Dogs Of Babel is a script that takes a lot of chances and pulls most of them off. In addition to the main storyline, Linden offers us a glimpse into Paul and Lexy’s life through a series of flashbacks. Now normally I hate flashbacks. But here, they’re presented intermittently and at designated times, therefore making them feel like a natural part of the story instead of an interruption of it. They also acheive a couple of things. They introduce us to Lexy, which allows us to care more for her, ultimately driving up our emotional involvement in Paul’s search for the truth. And it furthers the mystery of her death, as all signs point to them having a perfectly healthy relationship.
The next thing Linden does is highlight a history of canine intelligence through a series of voiceovers dictated by Paul’s research. All of the stories are 100% true. And after each one, we feel a little bit closer to the ultimate goal of getting Lorlelei to communicate. For example, one of the stories involves a woman who decided to teach her dog how to type. She made a specialized keyboard that would release a treat upon tapping of the correct letter. She’d call out a letter, and if the dog got it right, he’d receive a treat. The dog got so good at typing she’d have him type out her Christmas cards every winter (via her transcribing each letter of course). There’s a haunting quality to each story. Because while each one seems to give us hope, there’s a part of it that feels desperate. The stories are magnificent in their own right, but none of them point to that Holy Grail – actually getting a dog to talk to you. Is Paul grasping at straws? Has he gone insane? Is any of this really worth it? The fact that we’re not sure is what compels us to turn the pages.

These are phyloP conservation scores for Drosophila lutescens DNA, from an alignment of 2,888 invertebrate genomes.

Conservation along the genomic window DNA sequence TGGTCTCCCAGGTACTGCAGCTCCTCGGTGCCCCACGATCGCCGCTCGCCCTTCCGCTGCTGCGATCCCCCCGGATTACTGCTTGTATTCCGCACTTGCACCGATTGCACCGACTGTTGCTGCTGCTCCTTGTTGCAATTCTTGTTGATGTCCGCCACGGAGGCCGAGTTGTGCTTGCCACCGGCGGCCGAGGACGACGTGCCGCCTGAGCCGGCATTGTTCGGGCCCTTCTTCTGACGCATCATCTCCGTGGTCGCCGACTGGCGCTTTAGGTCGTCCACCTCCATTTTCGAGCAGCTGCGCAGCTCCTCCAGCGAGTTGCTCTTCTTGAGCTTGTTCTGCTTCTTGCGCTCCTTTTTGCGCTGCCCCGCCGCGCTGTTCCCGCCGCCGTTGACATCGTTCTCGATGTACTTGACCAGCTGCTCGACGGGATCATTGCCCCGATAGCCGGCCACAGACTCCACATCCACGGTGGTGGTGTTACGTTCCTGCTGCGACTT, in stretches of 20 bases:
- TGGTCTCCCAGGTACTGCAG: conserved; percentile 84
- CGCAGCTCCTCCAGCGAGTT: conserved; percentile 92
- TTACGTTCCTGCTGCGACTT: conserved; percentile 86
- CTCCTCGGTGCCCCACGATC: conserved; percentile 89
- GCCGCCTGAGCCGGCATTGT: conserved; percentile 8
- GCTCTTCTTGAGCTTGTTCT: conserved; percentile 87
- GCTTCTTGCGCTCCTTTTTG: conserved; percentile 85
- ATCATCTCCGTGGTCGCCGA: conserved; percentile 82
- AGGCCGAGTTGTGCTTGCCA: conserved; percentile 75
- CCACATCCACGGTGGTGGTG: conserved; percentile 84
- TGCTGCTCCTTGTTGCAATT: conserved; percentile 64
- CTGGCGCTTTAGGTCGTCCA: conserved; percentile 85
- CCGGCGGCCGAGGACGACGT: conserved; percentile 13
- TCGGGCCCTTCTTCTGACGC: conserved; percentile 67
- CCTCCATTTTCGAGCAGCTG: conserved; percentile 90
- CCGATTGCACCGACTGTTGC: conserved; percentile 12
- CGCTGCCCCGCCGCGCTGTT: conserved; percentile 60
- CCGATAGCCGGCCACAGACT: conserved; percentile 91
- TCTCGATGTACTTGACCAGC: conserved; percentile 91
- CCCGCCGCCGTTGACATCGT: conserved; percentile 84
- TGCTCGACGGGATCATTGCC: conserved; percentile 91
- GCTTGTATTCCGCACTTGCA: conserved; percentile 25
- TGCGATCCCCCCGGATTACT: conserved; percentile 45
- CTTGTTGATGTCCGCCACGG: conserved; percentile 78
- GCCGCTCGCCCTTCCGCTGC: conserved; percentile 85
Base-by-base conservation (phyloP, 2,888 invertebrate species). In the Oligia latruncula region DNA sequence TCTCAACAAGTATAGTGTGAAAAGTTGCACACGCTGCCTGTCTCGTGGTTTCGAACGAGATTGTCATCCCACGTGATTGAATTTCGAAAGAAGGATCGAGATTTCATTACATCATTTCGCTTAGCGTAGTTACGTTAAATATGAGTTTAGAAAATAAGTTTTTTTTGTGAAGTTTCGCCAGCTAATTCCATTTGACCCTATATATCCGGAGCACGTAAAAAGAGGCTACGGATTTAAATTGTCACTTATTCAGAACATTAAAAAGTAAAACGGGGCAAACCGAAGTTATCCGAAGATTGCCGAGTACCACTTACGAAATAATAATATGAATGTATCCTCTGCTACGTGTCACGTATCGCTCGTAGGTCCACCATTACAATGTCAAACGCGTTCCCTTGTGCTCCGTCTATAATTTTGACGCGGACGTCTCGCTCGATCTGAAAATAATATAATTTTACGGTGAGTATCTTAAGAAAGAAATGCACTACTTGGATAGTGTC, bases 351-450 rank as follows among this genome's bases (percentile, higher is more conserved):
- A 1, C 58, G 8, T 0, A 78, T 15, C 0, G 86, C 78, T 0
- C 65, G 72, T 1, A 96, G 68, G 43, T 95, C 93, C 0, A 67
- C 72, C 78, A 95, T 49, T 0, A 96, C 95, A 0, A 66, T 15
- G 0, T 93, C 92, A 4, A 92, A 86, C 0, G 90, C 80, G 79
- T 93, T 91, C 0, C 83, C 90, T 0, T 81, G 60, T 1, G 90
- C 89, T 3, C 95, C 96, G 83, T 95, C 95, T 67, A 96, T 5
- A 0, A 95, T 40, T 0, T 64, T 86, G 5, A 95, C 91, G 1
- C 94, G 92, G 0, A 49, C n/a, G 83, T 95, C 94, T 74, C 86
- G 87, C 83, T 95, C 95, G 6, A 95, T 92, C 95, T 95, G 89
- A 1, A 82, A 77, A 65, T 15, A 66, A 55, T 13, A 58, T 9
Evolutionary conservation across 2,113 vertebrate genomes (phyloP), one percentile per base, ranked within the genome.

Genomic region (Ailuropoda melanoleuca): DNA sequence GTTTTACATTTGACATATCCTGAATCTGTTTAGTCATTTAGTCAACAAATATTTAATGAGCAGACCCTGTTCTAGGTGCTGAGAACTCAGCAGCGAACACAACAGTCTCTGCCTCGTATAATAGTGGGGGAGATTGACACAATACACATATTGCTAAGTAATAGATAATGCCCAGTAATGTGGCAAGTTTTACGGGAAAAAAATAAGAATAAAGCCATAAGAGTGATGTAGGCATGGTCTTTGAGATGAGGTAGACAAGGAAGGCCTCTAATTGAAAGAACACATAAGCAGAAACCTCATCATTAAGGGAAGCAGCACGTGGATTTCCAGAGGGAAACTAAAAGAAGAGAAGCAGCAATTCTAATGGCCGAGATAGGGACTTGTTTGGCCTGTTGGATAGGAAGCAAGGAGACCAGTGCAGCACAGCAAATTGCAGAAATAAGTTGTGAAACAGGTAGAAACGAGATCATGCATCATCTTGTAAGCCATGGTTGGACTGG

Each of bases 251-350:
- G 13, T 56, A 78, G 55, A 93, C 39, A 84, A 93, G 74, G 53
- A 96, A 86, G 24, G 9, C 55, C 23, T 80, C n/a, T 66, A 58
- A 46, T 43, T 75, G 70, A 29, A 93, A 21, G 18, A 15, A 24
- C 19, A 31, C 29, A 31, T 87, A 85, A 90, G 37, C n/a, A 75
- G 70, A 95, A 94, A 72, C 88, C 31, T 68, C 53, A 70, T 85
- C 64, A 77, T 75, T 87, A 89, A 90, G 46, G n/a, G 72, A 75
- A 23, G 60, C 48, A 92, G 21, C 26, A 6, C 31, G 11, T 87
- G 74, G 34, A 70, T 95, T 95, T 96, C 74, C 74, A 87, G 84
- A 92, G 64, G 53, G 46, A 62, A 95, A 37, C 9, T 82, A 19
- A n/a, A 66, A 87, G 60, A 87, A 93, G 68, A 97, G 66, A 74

As I mentioned before, the script isn’t perfect. There’s a particularly strange choice in the second act where Paul visits a man who’s done research into canine communication. But it plays out in a creepy way that feels more like a scene out of a horror film than that of a drama. It was definitely a memorable scene, but I’m not sure it belonged here. As we get to the climax, Linden also makes some odd choices, as real-life is kind of blurred into the subconscious and deluged with flashbacks. It was hard to tell what was going on and I was terrified that the ending would be explained away in a big copout. But thank God it comes together nicely and we get the answers we’re looking for.
Had the ending been a little cleaner, this might’ve shot into my Top 10. As it stands, it still breaks into my Top 25. A great story indeed.
[ ] What the hell did I just read?
[ ] barely kept my interest
[ ] worth the read
[ ] genius
What I learned: Flashbacks are more effective if they’re a part of a larger pattern. If they’re simply there to fill in some hole you couldn’t figure out how to integrate into your story, they’ll stick out like a sore thumb. But if there’s a rhythm and consistency to them, they’ll feel like a natural extension of the story.